Grave Stele For Helena

Object Details


Grave Stele For Helena






Roman Empire (Place created)


150 - 200




61 x 31.5 cm (24 x 12 3/8 in.)

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A Maltese dog in the architectural setting of a naiskos, or small shrine, decorates this Roman grave relief. The inscription on the relief reads, "To Helena, foster daughter, the incomparable and worthy soul."

Was the Helena commemorated by this sculpture a dog or a girl? The Romans made grave reliefs for animals, but these usually took a different form and their inscriptions specify that they were intended for an animal. On the other hand, funerary monuments for children often show the child with a favorite pet. In this instance, however, the pet is shown alone, which might be more appropriate if Helena was not a high-born Roman. The inscription appears to support this interpretation because the word alumnus, although here translated as "foster daughter," can also mean a slave raised in the house.

by 1749

Villa Sinibalda (Rome, Italy)

after 1848/by 1868 - 1872

William Lowther, second earl of Lonsdale, 1787-1872 (Lowther Castle, Cumbria, England), by inheritance to his heirs, 1872.


James Hugh William Lowther, seventh earl of Lonsdale, 1922-2006 [sold, Egyptian, Western Asiatic, Irish Bronze Age, Greek, Etruscan, Roman and Anglo-Saxon antiquities, ancient glass and jewellery, Islamic pottery and metalwork, Sotheby's, London, July 1, 1969, lot 135, to Royal Athena Galleries.]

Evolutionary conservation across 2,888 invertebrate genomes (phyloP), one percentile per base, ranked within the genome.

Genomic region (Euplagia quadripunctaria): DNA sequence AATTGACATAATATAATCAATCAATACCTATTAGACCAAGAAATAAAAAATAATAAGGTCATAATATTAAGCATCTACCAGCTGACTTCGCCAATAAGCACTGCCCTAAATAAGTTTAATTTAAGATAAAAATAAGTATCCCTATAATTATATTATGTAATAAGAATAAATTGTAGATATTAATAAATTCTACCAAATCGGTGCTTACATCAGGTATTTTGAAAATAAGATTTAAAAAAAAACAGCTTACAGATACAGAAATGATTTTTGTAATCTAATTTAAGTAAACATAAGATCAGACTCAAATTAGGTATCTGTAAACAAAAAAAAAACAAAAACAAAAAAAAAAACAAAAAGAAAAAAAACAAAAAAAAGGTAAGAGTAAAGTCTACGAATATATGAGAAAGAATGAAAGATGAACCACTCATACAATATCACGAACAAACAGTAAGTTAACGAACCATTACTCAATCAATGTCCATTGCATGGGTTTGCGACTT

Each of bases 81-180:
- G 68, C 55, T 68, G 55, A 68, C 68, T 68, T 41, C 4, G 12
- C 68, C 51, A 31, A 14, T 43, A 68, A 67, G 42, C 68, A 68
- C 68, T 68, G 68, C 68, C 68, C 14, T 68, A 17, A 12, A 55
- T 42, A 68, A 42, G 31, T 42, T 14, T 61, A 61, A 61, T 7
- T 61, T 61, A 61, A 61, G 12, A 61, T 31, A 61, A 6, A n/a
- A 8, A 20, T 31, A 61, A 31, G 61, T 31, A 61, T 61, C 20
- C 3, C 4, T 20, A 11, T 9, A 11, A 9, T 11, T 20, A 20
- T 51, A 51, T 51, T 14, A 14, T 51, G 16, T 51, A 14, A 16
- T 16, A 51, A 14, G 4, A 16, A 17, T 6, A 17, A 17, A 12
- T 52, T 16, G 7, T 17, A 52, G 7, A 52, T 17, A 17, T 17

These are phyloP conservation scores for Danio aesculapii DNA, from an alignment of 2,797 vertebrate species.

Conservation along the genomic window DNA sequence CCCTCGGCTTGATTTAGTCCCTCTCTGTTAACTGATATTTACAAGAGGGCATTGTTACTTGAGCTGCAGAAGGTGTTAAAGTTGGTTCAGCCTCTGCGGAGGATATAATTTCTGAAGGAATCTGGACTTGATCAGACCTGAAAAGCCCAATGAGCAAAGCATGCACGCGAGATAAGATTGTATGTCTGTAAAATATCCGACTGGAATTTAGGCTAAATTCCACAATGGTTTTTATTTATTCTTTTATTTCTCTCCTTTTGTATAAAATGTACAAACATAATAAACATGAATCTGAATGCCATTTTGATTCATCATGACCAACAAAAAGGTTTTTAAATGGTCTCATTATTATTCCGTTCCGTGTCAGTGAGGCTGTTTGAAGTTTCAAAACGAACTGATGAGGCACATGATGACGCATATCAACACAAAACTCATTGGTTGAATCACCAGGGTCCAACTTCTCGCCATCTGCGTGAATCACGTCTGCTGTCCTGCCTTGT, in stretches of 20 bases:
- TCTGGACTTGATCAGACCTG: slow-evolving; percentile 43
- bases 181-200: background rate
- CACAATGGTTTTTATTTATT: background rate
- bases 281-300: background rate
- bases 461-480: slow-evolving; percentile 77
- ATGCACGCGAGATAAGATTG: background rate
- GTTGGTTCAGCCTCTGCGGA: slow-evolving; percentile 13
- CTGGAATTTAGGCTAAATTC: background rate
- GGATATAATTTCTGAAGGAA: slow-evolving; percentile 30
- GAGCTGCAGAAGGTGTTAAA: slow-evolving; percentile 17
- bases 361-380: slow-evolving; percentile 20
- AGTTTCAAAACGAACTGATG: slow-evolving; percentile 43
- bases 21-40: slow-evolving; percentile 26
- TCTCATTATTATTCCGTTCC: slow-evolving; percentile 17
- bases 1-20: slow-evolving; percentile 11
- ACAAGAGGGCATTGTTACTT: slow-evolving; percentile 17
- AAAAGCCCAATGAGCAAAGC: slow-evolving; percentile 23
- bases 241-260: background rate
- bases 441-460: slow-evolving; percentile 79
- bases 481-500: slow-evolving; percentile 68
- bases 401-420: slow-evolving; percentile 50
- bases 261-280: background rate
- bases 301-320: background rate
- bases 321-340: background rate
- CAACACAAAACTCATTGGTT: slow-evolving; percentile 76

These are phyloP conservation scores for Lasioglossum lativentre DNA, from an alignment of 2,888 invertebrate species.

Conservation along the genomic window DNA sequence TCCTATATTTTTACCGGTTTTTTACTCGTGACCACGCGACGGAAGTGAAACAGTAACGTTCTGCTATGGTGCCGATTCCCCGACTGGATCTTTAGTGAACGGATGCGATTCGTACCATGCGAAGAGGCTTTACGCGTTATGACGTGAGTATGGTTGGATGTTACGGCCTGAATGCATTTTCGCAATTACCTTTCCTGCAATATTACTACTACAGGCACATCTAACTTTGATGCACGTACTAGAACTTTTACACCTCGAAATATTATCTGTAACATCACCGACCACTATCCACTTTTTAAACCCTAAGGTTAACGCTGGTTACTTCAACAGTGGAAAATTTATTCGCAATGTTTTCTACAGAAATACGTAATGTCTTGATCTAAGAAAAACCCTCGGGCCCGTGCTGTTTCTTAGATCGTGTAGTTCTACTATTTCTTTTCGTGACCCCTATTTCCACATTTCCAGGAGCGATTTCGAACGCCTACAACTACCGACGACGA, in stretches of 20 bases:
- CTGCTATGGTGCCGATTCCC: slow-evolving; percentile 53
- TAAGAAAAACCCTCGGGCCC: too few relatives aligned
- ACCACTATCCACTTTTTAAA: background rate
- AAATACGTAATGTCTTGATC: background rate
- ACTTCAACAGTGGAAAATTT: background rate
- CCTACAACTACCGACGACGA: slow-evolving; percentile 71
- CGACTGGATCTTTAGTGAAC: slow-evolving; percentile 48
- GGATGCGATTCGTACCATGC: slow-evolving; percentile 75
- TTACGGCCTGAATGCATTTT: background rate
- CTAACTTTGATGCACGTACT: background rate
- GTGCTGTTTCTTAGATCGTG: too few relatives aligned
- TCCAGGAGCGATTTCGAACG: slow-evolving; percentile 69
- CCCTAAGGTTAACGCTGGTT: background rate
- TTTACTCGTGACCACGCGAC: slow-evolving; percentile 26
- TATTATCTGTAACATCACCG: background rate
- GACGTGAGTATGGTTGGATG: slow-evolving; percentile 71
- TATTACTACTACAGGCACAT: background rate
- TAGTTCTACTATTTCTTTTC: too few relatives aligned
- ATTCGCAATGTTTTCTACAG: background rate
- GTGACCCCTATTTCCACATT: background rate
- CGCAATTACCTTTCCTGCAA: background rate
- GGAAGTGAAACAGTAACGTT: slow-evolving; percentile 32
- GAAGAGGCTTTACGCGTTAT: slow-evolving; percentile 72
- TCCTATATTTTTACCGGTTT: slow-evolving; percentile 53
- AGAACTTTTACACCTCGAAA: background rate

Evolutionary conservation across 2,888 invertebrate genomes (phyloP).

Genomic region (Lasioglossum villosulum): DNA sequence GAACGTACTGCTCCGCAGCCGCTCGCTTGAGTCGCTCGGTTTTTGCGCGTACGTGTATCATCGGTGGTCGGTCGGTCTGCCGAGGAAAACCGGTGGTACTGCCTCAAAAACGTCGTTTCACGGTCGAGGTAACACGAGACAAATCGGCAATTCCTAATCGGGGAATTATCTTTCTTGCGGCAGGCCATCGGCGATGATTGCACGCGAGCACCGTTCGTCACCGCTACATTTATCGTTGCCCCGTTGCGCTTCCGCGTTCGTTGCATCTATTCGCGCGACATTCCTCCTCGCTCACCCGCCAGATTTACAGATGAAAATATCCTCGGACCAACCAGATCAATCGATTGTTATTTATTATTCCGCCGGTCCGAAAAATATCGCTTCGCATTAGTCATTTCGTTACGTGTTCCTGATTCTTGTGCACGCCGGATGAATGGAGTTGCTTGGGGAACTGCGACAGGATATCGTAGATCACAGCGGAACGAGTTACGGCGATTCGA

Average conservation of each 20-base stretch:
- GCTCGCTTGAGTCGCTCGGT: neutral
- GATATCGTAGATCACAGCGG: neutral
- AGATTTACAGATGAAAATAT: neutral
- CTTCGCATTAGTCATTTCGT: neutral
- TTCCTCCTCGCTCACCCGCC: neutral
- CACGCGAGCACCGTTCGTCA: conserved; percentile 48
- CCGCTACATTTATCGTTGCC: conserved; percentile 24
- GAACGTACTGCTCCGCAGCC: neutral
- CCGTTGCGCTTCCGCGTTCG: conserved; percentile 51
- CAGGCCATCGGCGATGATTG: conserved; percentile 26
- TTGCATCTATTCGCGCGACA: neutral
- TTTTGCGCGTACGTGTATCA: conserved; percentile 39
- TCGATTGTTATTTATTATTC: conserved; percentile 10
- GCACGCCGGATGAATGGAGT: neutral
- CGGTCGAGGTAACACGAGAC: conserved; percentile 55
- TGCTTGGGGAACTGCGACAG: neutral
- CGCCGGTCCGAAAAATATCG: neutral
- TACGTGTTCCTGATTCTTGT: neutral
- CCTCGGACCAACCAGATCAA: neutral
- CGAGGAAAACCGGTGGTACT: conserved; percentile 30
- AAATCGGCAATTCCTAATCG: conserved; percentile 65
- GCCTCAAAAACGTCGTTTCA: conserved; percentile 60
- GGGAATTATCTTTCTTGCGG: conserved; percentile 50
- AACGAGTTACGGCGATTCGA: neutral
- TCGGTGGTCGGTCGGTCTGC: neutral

Royal Athena Galleries (New York, New York), sold to the J. Paul Getty Museum, 1971.

I, Claudia: Women in Ancient Rome (September 6, 1996 to June 15, 1997)
  • Yale University Art Gallery, (New Haven), September 6 to December 1, 1996
  • San Antonio Museum of Art, (San Antonio), December 22, 1996 to March 2, 1997
  • North Carolina Museum of Art, (Raleigh), April 6 to June 15, 1997

Slater, Niall W. "Mourning Helena: Emotion and Identification in a Roman Grave Stela (71.AA.271)." Getty Research Journal 2 (2010), pp. 139-146

Maffei, Scipione. Museum veronense, hoc est, Antiquarum inscriptionum atque anaglyphorum collectio : cui Taurinensis adiungitur et Vindobonensis : accedunt monumenta id genus plurima nondum vulgata, et ubicumque collecta. Verona: Typis Seminarii, 1749 p. 276.4.

Corpus Inscriptionum Latinarum. (Berlin: 1862-) vol. VI (Rome), no. 19190.

Sotheby's, London. Sale cat., July 1, 1969. lot no. 135.

Vermeule, Cornelius, and Norman Neuerberg. Catalogue of the Ancient Art in the J. Paul Getty Museum. Malibu: 1973. p. 38, no. 84, ill.

Frel, Jirí. Antiquities in the J. Paul Getty Museum. A Checklist. Sculpture II. Greek Portraits and Varia. Malibu: November 1979. p. 28, no. V48.

Boucher, Jean-Paul. "L'epitaphe d'Helene," The J. Paul Getty Museum Journal, vol. 10 (1982), pp. 121-122. fig. 1. Wrongly cited as 78.AA.61.

Koch, Guntram. "Zum Grabrelief der Helena," The J. Paul Getty Museum Journal 12 (1984), pp. 59-72. fig. 1.

Koch, Guntram, with Karol Wight. Roman Funerary Sculpture. Catalogue of the Collections. Malibu: 1988. pp. 85-87, no. 30, ill.

Dixon, Suzanne. The Roman Family. Baltimore and London: Johns Hopkins University Press, 1992. pl. 21. Without accession no.

Kleiner, Diana E. E., and Susan B. Matheson. I Claudia. Women in Ancient Rome (ex. cat.). p. 210, no. 167, ill.

von den Driesch, Angela and Joris Peters. Geschicte der Tiermedizin (Stuttgart, Schattauer, 2003) abb. 1-67.

Education Resources

Education Resource




Low-Relief Sculpture

Lesson in which students refer to a Roman gravestone, create a low-relief gravestone for a pet using foam carving medium, and write a poetic epitaph.

Visual Arts; English–Language Arts


Two-Part Lesson